All of the Central Asian people who came to power in the Soviet system are still in power and many of them ruling the way they learned to rule during the Soviet system. I was quite surprised that Tokayev so quickly asked CSTO for help, this did not happen in Belarus where Lukashenko never asked for help from Moscow so it’s the first time CSTO is asked to intervene against the population in a CSTO country which is a very peculiar situation. As we said Russia did not hesitate to answer, very quickly responded, I can imagine that there is a good mood in the Kremlin at the moment, I imagine Putin must be very happy about the situation because this will give Russia more influence and power in Kazakhstan in the future to come. I think there are two reasons maybe more but at least two reasons why Tokayev asked CSTO to intervene: one was that he was probably afraid that he could not stop the protests himself there were some signals the police security forces in some cities in Kazakhstan refused to use power against the protesters so maybe he did not trust his own armed forces that they would be loyal and secondly Kazakhstan is a very special country when looking at Russia in the Central Asian region, I mean there have been protests, there have been revolutions in Kyrgyzstan but Kyrgyzstan is not an important country, Kyrgyzstan is a small country, it’s a poor country it does not have a border with Russia, so it is not so important what is going on in Kyrgyzstan, in Kazakhstan that is totally a different story, it has the longest border with Russia of all countries in the world. It has still a quite big Russian population 20%, it is a very rich country, oil gas minerals, it even has a rocket shooting base, Baikonur, Russia owned inside of the country, so for Kazakh regime it has always been important to keep a balance with Moscow and to keep a good relationship with them, because they cannot militarily defend the border by themselves, they do not have any other military allies than the CSTO in Russia. So maybe one reason to ask for help was to take control, instead of waiting for the situation to get out of control and who knows how Russia would have reacted then.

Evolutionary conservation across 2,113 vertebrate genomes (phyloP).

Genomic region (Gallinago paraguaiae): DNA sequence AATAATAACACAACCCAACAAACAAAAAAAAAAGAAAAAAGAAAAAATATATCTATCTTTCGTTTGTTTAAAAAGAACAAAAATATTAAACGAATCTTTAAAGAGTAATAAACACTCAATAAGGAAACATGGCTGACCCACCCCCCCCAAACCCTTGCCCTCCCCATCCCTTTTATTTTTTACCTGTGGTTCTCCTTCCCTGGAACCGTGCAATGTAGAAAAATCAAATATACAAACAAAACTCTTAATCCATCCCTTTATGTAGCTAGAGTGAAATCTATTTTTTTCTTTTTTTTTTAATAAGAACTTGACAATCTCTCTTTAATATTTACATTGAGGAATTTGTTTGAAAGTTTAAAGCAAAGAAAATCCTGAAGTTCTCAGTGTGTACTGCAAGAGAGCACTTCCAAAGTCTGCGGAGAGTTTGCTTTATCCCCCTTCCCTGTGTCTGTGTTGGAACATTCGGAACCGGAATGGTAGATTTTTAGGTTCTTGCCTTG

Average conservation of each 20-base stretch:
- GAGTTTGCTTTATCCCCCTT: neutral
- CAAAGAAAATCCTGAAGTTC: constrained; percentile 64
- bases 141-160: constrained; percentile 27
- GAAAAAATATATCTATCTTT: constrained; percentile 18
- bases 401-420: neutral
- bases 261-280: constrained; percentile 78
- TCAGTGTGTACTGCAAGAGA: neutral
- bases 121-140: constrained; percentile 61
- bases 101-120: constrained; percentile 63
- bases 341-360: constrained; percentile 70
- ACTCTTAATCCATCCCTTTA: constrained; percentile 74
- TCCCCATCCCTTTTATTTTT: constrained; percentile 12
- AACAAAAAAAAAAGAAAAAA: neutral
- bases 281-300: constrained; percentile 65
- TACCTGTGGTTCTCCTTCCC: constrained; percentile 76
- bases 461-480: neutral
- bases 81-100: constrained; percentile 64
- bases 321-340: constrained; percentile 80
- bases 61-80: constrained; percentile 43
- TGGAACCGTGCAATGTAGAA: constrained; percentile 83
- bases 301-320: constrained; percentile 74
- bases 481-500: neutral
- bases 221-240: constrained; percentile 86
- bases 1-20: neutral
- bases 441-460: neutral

If the protests exploded in other states of the area (maybe a prelude of “Central-Asian springs”), would they be able to compromise the internal stability of the nearby Russian Federation?

Well…Russia is still seeing those formal Soviet republics as its backyard, interfering when they feel they have to, but Central Asian Kazakhstan is very different from Georgia for instance or Ukraine, in general their relationship with Central Asia has been quite good and especially with Kazakhstan and as I mentioned that is because Kazakhstan has to have a good relationship and you can say many things about Nazarbayev, he was a dictator, when he got re-elected with 98% of the votes, I think the correct term is dictator, but he was good at keeping stability, good at keeping stable relationship with Russia and good at keeping stable relationship between ethnic groups inside the country. As I mentioned there are 20% Russians in Kazakhstan and a lot of other nationalities as well, the regime has managed to keep all ethnic tensions under control and ethnic tensions is something that could rise in Kazakhstan as the demographics are now changing, we have seen ethnic violence in Kyrgyzstan and they now have a very nationalistic president, Japarov who is very Kyrgyz and nationalist, Donald Trump of Central Asia. There has been violence in Tajikistan, there are re-occurring tensions in Pamir and last year there were conflict tensions between Tajikistan and Kyrgyzstan so I think there are a lot of potential conflicts in the region mostly ethnic, but I think the country that is most important for Russia to keep stable is Kazakhstan.